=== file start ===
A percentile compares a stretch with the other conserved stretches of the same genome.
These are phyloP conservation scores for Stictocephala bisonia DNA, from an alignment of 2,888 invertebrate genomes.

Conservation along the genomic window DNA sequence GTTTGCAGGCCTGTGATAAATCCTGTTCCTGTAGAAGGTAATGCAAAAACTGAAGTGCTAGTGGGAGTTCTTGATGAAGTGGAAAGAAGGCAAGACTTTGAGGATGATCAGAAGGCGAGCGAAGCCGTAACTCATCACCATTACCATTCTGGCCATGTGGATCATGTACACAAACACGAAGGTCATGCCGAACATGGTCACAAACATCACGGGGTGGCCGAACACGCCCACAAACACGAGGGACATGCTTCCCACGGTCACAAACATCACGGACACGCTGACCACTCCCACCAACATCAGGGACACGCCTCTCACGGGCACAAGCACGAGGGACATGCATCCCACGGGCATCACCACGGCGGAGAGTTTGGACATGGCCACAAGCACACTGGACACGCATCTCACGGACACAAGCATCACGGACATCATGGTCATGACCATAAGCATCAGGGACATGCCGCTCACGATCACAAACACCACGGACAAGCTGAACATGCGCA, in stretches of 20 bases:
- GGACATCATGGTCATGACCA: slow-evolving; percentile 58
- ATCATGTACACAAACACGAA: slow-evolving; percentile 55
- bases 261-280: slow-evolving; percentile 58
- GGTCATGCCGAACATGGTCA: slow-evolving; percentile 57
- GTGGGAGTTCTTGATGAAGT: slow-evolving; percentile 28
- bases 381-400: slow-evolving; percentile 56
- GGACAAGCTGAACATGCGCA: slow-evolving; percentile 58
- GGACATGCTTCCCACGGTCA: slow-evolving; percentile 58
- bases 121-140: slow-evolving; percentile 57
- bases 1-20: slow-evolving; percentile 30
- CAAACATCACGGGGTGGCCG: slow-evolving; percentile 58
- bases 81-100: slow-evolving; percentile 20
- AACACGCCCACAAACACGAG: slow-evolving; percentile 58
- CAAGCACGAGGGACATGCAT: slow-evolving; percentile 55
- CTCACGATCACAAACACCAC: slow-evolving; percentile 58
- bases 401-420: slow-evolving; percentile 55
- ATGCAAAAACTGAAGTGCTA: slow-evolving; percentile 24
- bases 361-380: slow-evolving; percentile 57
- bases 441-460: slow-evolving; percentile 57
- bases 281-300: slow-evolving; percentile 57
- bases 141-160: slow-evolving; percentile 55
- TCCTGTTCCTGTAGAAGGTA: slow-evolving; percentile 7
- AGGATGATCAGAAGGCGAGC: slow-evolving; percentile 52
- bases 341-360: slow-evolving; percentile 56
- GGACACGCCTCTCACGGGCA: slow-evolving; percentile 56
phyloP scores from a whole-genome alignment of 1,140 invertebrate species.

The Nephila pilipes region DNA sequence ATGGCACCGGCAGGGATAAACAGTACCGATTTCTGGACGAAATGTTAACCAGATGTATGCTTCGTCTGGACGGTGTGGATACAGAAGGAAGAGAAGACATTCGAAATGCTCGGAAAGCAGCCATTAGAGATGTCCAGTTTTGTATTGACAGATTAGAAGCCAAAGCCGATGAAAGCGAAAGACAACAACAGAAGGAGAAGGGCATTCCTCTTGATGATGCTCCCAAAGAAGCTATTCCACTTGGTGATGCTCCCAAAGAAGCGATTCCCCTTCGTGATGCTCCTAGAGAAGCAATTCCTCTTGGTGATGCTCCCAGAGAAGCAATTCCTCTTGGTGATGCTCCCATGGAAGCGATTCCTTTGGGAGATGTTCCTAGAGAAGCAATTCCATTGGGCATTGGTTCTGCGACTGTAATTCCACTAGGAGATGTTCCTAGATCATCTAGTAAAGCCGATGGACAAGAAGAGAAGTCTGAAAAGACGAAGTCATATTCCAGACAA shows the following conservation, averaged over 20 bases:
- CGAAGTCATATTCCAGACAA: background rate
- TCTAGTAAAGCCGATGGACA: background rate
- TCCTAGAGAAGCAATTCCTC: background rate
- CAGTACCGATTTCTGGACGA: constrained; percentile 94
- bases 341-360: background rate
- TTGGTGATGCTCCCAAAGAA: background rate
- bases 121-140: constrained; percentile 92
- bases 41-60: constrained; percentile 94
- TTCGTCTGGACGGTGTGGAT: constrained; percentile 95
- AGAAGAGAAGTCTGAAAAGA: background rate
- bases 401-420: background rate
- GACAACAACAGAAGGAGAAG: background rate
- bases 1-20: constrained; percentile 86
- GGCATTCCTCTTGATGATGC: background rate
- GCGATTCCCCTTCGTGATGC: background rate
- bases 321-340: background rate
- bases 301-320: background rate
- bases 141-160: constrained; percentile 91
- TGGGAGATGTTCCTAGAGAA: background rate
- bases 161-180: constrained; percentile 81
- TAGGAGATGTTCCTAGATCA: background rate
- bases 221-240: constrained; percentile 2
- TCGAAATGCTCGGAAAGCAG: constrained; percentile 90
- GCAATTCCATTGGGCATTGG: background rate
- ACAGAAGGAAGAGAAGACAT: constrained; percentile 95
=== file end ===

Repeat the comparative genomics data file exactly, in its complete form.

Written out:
A percentile compares a stretch with the other conserved stretches of the same genome.
These are phyloP conservation scores for Stictocephala bisonia DNA, from an alignment of 2,888 invertebrate genomes.

Conservation along the genomic window DNA sequence GTTTGCAGGCCTGTGATAAATCCTGTTCCTGTAGAAGGTAATGCAAAAACTGAAGTGCTAGTGGGAGTTCTTGATGAAGTGGAAAGAAGGCAAGACTTTGAGGATGATCAGAAGGCGAGCGAAGCCGTAACTCATCACCATTACCATTCTGGCCATGTGGATCATGTACACAAACACGAAGGTCATGCCGAACATGGTCACAAACATCACGGGGTGGCCGAACACGCCCACAAACACGAGGGACATGCTTCCCACGGTCACAAACATCACGGACACGCTGACCACTCCCACCAACATCAGGGACACGCCTCTCACGGGCACAAGCACGAGGGACATGCATCCCACGGGCATCACCACGGCGGAGAGTTTGGACATGGCCACAAGCACACTGGACACGCATCTCACGGACACAAGCATCACGGACATCATGGTCATGACCATAAGCATCAGGGACATGCCGCTCACGATCACAAACACCACGGACAAGCTGAACATGCGCA, in stretches of 20 bases:
- GGACATCATGGTCATGACCA: slow-evolving; percentile 58
- ATCATGTACACAAACACGAA: slow-evolving; percentile 55
- bases 261-280: slow-evolving; percentile 58
- GGTCATGCCGAACATGGTCA: slow-evolving; percentile 57
- GTGGGAGTTCTTGATGAAGT: slow-evolving; percentile 28
- bases 381-400: slow-evolving; percentile 56
- GGACAAGCTGAACATGCGCA: slow-evolving; percentile 58
- GGACATGCTTCCCACGGTCA: slow-evolving; percentile 58
- bases 121-140: slow-evolving; percentile 57
- bases 1-20: slow-evolving; percentile 30
- CAAACATCACGGGGTGGCCG: slow-evolving; percentile 58
- bases 81-100: slow-evolving; percentile 20
- AACACGCCCACAAACACGAG: slow-evolving; percentile 58
- CAAGCACGAGGGACATGCAT: slow-evolving; percentile 55
- CTCACGATCACAAACACCAC: slow-evolving; percentile 58
- bases 401-420: slow-evolving; percentile 55
- ATGCAAAAACTGAAGTGCTA: slow-evolving; percentile 24
- bases 361-380: slow-evolving; percentile 57
- bases 441-460: slow-evolving; percentile 57
- bases 281-300: slow-evolving; percentile 57
- bases 141-160: slow-evolving; percentile 55
- TCCTGTTCCTGTAGAAGGTA: slow-evolving; percentile 7
- AGGATGATCAGAAGGCGAGC: slow-evolving; percentile 52
- bases 341-360: slow-evolving; percentile 56
- GGACACGCCTCTCACGGGCA: slow-evolving; percentile 56
phyloP scores from a whole-genome alignment of 1,140 invertebrate species.

The Nephila pilipes region DNA sequence ATGGCACCGGCAGGGATAAACAGTACCGATTTCTGGACGAAATGTTAACCAGATGTATGCTTCGTCTGGACGGTGTGGATACAGAAGGAAGAGAAGACATTCGAAATGCTCGGAAAGCAGCCATTAGAGATGTCCAGTTTTGTATTGACAGATTAGAAGCCAAAGCCGATGAAAGCGAAAGACAACAACAGAAGGAGAAGGGCATTCCTCTTGATGATGCTCCCAAAGAAGCTATTCCACTTGGTGATGCTCCCAAAGAAGCGATTCCCCTTCGTGATGCTCCTAGAGAAGCAATTCCTCTTGGTGATGCTCCCAGAGAAGCAATTCCTCTTGGTGATGCTCCCATGGAAGCGATTCCTTTGGGAGATGTTCCTAGAGAAGCAATTCCATTGGGCATTGGTTCTGCGACTGTAATTCCACTAGGAGATGTTCCTAGATCATCTAGTAAAGCCGATGGACAAGAAGAGAAGTCTGAAAAGACGAAGTCATATTCCAGACAA shows the following conservation, averaged over 20 bases:
- CGAAGTCATATTCCAGACAA: background rate
- TCTAGTAAAGCCGATGGACA: background rate
- TCCTAGAGAAGCAATTCCTC: background rate
- CAGTACCGATTTCTGGACGA: constrained; percentile 94
- bases 341-360: background rate
- TTGGTGATGCTCCCAAAGAA: background rate
- bases 121-140: constrained; percentile 92
- bases 41-60: constrained; percentile 94
- TTCGTCTGGACGGTGTGGAT: constrained; percentile 95
- AGAAGAGAAGTCTGAAAAGA: background rate
- bases 401-420: background rate
- GACAACAACAGAAGGAGAAG: background rate
- bases 1-20: constrained; percentile 86
- GGCATTCCTCTTGATGATGC: background rate
- GCGATTCCCCTTCGTGATGC: background rate
- bases 321-340: background rate
- bases 301-320: background rate
- bases 141-160: constrained; percentile 91
- TGGGAGATGTTCCTAGAGAA: background rate
- bases 161-180: constrained; percentile 81
- TAGGAGATGTTCCTAGATCA: background rate
- bases 221-240: constrained; percentile 2
- TCGAAATGCTCGGAAAGCAG: constrained; percentile 90
- GCAATTCCATTGGGCATTGG: background rate
- ACAGAAGGAAGAGAAGACAT: constrained; percentile 95